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Dreamtime stories from Kakadu National Park

The Nourlangie rock escarpment (a classic image in the film Crocodile Dundee) in Kakadu National Park has been home to the Bininj and Mungguy people who have lived there since time immemorial. Rock shelters have dozens of rock paintings such as those of Namarrkun (Lightening Man).

Dreamtime stories say that Namarrkun comes out of the sky riding on storm clouds. Lightening flashes across his head when his stone axes strike the clouds which make a thunderous noise. If people disobey the law Namarrkun will hiss and crackle in annoyance. He can be seen during the pre-monsoon season blocking the sun as he looks down on his people. He comes every year to show his power and remind people to obey the law. If people fail to share food, or fight with each other he rumbles a warning and if this goes unheeded he may strike the offender down with his lightening spears.

The bright orange and blue Leichardt’s grasshoppers are one form of Namarrkun’s children and when they appear, migrating from the north, they are said to be looking for Namarrkun. This is a sign telling people that storms are coming and its time to move and seek a more sheltered camp.

This deceptively simple story is one of thousands that have guided Australia's aboriginal peoples for millennia, enshrining spiritual life, community obligations, law and order and guidance about the changing seasons.

Guarded by the Rainbow Serpent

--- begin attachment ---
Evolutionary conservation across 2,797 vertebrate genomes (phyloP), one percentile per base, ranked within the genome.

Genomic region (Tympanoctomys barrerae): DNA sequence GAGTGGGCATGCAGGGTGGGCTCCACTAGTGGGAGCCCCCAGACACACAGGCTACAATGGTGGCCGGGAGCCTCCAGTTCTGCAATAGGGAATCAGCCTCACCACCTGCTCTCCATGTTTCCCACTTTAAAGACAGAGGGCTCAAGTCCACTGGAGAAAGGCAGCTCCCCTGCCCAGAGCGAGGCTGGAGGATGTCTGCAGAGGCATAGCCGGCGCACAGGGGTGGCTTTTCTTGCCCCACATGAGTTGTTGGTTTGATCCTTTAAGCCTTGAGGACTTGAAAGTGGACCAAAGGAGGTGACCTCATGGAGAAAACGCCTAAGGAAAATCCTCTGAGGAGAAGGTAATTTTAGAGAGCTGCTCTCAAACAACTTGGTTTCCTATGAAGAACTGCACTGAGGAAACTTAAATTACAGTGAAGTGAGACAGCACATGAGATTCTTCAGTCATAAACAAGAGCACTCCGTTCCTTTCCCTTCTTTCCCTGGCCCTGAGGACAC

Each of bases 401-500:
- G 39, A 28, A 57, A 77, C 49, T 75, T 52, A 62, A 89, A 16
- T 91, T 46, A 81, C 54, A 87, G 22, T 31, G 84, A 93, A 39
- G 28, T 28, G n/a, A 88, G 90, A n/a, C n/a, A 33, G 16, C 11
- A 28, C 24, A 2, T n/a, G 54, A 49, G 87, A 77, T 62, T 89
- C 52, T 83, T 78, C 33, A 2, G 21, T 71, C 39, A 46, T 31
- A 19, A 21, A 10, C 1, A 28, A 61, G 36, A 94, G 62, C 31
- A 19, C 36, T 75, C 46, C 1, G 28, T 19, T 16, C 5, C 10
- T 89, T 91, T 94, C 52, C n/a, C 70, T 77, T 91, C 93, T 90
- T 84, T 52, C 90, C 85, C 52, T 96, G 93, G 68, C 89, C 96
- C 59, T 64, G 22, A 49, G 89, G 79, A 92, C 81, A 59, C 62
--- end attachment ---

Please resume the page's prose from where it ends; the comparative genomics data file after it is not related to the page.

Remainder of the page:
Katherine Gorge, in the Northern Territory, towers hundreds of feet above us and it was incredible to realise that just weeks earlier the water level had been near the top.

There's a deep river pool half way down Katherine Gorge and I was told by an abogirinal guide that ‘Bolung the Rainbow Serpent’ lives there. The Dreamtime story says that Bolung will get angry and bring monsoons and lightening if people fish there or take more fish than they need.

A simple story, but ecologists have recently discovered that this is a vital fish breeding ground; so age-old aboriginals knew this area needed protecting and enshrined this knowledge as folklore and rock art tens of thousands of years before modern scientists discovered it.


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I’ve been writing about travel for the past 14 years and have travelled extensively from [A]ustralia to [Z]imbabwe. I’ve been around the world a few of times and have written widely for the international press in America, Australia and the UK, for newspapers, magazines and websites.I am also the author of a definitive guide to Wildlife Conservation Volunteering (Bradt, 2012) and have worked on volunteer projects in South America, Africa, India and Europe. Working from a riverboat on the Amazon has to be my favourite conservation project – a bit of comfort and luxury at the end of the day after getting filthy ploughing through the muddy jungle.I think the best way of getting around is travelling by train, not just because it’s eco-friendly but because I enjoy the journey as much as the destination. I’ve written a lot about train travel and am a contributing author to Great Railway Journeys of the World (Time Out 2009). My enthusiasm for travelling on trains culminated in 2011 – 2012 when I travelled around the world by train - from London to Sydney. This was the most amazing trip I’ve ever done and I spent three months because I couldn’t stop myself getting off to explore what couldn’t be seen from the window.Naturally it’s now a book!



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